For those taking a second look it is easy to see, therefore, that non-state borders matter — not just in economic and social affairs, often regulated by ‘soft law’, but also with respect to the ‘high politics’ of peace and war, crime and punishment. And yet, despite such obvious trends towards internal and external differentiation, state borders continue to be regarded as the sole or ultimate dividing line.

State borders are indeed of pivotal importance for the modern state: they have a profound significance for individual states and for the system as a whole. Yet the image of state borders as the only borders, or even just the most important borders, is in conflict with changing political realities. The image of a boundary separating one state from another, with respect to all aspects of political and social life, has been one of the most powerful elements in the development of modern politics. But precisely this all-embracing imagery might also prevent us from recognising the changes taking place underneath it.

The state- and nation-building which occurred in western Europe, predominantly during the 19th century, was not just an integrative process. More than merely seeking to unite often disparate territories, economies and societies, state-building frequently also implied the disintegration or simply the division of previously united territories, economies or societies (Rokkan and Urwin, 1982; Keating, 1990; Sharpe, 1989). The results were usually smaller in size and peripheral in relation to the new centres. Such sub-national — or, to be precise, sub-state — spaces in western Europe are regions. There is no final definition of region, but for simplicity’s sake we can define regions as bounded spaces with no claim to sovereignty and no autonomous control over flows across their borders.

Where a strong sense of cultural identity among the population prevailed, minorities were thus created on each side of the new state border. Policies to deal with them ranged from assimilation to extermination, as the formation of national identity in support of consolidating state structures took priority. There was no question as to whether they should be made part of the nation — only how this was to be done.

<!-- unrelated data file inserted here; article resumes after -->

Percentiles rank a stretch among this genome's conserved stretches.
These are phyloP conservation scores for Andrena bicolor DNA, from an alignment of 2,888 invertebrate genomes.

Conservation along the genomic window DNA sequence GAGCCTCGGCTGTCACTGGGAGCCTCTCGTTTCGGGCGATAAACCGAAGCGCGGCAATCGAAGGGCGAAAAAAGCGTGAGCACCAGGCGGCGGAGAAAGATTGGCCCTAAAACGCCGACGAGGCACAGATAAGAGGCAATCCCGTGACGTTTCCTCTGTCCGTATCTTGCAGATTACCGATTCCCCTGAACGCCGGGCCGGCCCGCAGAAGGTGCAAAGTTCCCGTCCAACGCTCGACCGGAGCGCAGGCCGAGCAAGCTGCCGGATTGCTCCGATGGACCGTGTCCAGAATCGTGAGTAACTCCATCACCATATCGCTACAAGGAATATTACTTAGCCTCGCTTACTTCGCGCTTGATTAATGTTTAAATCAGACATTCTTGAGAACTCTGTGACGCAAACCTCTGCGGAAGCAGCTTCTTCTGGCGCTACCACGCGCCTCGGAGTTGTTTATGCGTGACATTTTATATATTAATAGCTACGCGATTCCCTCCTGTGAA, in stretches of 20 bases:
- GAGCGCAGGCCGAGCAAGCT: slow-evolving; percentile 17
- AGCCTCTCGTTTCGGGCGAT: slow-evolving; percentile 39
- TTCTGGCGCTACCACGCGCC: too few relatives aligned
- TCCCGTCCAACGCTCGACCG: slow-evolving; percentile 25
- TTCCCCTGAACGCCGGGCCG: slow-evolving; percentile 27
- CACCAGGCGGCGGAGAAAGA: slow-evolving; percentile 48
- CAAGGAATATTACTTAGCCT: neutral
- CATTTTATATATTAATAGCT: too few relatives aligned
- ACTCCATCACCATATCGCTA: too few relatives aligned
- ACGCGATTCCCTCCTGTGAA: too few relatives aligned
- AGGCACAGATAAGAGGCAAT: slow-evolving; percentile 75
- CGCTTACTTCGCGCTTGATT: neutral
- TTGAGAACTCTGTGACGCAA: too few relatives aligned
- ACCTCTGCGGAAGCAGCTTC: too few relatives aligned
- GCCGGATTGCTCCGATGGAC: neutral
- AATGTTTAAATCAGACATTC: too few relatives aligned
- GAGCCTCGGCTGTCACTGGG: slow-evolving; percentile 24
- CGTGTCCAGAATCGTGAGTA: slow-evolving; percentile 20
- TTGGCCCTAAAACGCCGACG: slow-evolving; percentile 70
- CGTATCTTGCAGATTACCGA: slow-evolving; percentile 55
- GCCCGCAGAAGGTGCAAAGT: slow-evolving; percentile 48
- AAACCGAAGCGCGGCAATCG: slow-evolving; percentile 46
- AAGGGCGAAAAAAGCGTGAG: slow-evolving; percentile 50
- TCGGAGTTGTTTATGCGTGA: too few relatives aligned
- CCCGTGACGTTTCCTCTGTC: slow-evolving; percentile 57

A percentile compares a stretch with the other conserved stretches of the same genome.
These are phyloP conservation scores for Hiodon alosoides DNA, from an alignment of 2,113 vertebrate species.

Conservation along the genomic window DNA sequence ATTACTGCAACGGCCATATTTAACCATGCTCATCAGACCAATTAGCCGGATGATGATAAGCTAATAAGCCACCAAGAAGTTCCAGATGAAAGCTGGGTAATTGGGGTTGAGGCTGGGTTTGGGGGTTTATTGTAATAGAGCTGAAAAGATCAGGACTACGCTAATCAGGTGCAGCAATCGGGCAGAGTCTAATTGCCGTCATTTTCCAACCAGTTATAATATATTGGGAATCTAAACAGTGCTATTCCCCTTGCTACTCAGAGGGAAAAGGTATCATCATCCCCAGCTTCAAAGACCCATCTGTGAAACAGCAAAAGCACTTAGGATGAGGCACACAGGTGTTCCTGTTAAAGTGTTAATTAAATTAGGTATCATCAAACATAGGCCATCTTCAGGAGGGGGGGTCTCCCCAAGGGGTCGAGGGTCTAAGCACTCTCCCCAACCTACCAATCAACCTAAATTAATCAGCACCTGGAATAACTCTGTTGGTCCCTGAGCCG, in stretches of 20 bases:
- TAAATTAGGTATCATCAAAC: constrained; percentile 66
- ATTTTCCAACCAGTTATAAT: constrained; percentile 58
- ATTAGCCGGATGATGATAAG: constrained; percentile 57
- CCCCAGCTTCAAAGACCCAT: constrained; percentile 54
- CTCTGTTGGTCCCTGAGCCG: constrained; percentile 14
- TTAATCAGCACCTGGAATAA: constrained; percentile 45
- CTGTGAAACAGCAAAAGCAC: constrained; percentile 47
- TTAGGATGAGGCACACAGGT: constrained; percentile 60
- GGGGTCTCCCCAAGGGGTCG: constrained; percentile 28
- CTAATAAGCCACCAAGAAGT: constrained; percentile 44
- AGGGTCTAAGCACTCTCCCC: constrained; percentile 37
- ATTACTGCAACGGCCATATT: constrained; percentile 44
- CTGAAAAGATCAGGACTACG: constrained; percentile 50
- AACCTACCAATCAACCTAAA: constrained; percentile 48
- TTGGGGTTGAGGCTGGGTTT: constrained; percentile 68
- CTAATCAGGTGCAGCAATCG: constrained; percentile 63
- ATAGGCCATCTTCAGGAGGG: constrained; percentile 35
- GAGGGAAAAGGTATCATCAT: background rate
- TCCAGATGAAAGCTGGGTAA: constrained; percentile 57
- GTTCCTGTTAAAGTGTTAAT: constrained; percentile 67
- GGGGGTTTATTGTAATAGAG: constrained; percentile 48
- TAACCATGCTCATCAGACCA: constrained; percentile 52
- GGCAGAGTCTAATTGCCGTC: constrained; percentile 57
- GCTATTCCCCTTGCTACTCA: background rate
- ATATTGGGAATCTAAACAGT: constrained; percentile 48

Border economies, equally, had to face a reorientation in the wake of national economies being created around core centres of production and exchange (Hechter, 1975). The construction of centralised and separate networks of communication and transport — huge national projects — was meant to integrate these in what often became mercantilist economic orders. Consequently, ties with older production systems were progressively cut (Majone, 1990).

Most important, perhaps, in dividing pre-modern spaces, was the evolution of distinct jurisdictions, given the effects this had in all areas of public life — from the foreign-trade implications of tariff policies to the impact on language of education policy. The overall effect of these policies was to combine, in the single line that was the state border, all possible distinctions between territories: language, law, security, identity.

While this always remained an abstraction, border areas or peripheral regions have felt the concrete implications of these divisions, especially since, after the relative calm of peace in western Europe between the Napoleonic wars and the Franco-Prussian war of 1870-71 — the period which effectively saw the construction of ‘national borders’ — borders came to be seen, increasingly, as lines of conflict and, consequently, as security-sensitive zones. They were the territorial equivalent of ‘national’ — warfare-related — industries and were treated accordingly.

The period following the first world war, with its plethora of referenda and special régimes for many of the — newly or otherwise — divided border areas is perhaps the best example of the force, as well as the imperfection, of the state border arrangement. It is hardly surprising, against this background, that European integration was later to be hailed by many, not just as a unification of the whole continent but also as a unification of previously divided border areas.